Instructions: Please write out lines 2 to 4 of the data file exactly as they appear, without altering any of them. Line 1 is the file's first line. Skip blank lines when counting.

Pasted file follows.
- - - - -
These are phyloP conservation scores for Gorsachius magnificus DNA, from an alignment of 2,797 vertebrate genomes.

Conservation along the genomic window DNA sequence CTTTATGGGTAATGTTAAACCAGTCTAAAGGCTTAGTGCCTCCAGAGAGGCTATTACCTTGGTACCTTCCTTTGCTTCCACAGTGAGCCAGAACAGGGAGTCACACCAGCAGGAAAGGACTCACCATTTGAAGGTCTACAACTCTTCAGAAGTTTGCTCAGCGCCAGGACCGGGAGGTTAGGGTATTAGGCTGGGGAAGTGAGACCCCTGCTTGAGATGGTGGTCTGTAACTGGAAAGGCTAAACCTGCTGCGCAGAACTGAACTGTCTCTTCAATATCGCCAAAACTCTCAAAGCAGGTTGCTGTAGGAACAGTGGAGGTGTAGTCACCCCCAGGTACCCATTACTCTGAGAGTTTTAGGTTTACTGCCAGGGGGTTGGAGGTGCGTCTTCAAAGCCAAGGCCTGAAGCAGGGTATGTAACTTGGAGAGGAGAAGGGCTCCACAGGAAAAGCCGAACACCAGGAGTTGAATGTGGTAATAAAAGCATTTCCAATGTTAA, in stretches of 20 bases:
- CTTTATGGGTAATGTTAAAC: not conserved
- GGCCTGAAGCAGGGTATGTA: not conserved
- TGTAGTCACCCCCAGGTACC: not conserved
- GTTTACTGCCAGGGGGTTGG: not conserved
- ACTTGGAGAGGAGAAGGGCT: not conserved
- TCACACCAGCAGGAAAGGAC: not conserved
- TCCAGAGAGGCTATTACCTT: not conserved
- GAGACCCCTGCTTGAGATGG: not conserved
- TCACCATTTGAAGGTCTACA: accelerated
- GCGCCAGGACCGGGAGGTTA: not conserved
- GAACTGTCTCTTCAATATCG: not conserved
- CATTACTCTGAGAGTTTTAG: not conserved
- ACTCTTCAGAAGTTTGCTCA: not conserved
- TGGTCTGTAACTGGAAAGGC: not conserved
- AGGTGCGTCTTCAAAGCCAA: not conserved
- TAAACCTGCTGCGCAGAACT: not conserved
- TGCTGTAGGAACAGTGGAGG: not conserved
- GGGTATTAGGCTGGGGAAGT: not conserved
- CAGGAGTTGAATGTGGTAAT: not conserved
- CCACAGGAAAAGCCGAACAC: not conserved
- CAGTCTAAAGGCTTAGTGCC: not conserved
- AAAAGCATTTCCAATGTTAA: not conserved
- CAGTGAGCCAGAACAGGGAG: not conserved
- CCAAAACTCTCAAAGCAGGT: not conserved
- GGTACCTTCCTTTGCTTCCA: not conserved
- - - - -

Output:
Conservation along the genomic window DNA sequence CTTTATGGGTAATGTTAAACCAGTCTAAAGGCTTAGTGCCTCCAGAGAGGCTATTACCTTGGTACCTTCCTTTGCTTCCACAGTGAGCCAGAACAGGGAGTCACACCAGCAGGAAAGGACTCACCATTTGAAGGTCTACAACTCTTCAGAAGTTTGCTCAGCGCCAGGACCGGGAGGTTAGGGTATTAGGCTGGGGAAGTGAGACCCCTGCTTGAGATGGTGGTCTGTAACTGGAAAGGCTAAACCTGCTGCGCAGAACTGAACTGTCTCTTCAATATCGCCAAAACTCTCAAAGCAGGTTGCTGTAGGAACAGTGGAGGTGTAGTCACCCCCAGGTACCCATTACTCTGAGAGTTTTAGGTTTACTGCCAGGGGGTTGGAGGTGCGTCTTCAAAGCCAAGGCCTGAAGCAGGGTATGTAACTTGGAGAGGAGAAGGGCTCCACAGGAAAAGCCGAACACCAGGAGTTGAATGTGGTAATAAAAGCATTTCCAATGTTAA, in stretches of 20 bases:
- CTTTATGGGTAATGTTAAAC: not conserved
- GGCCTGAAGCAGGGTATGTA: not conserved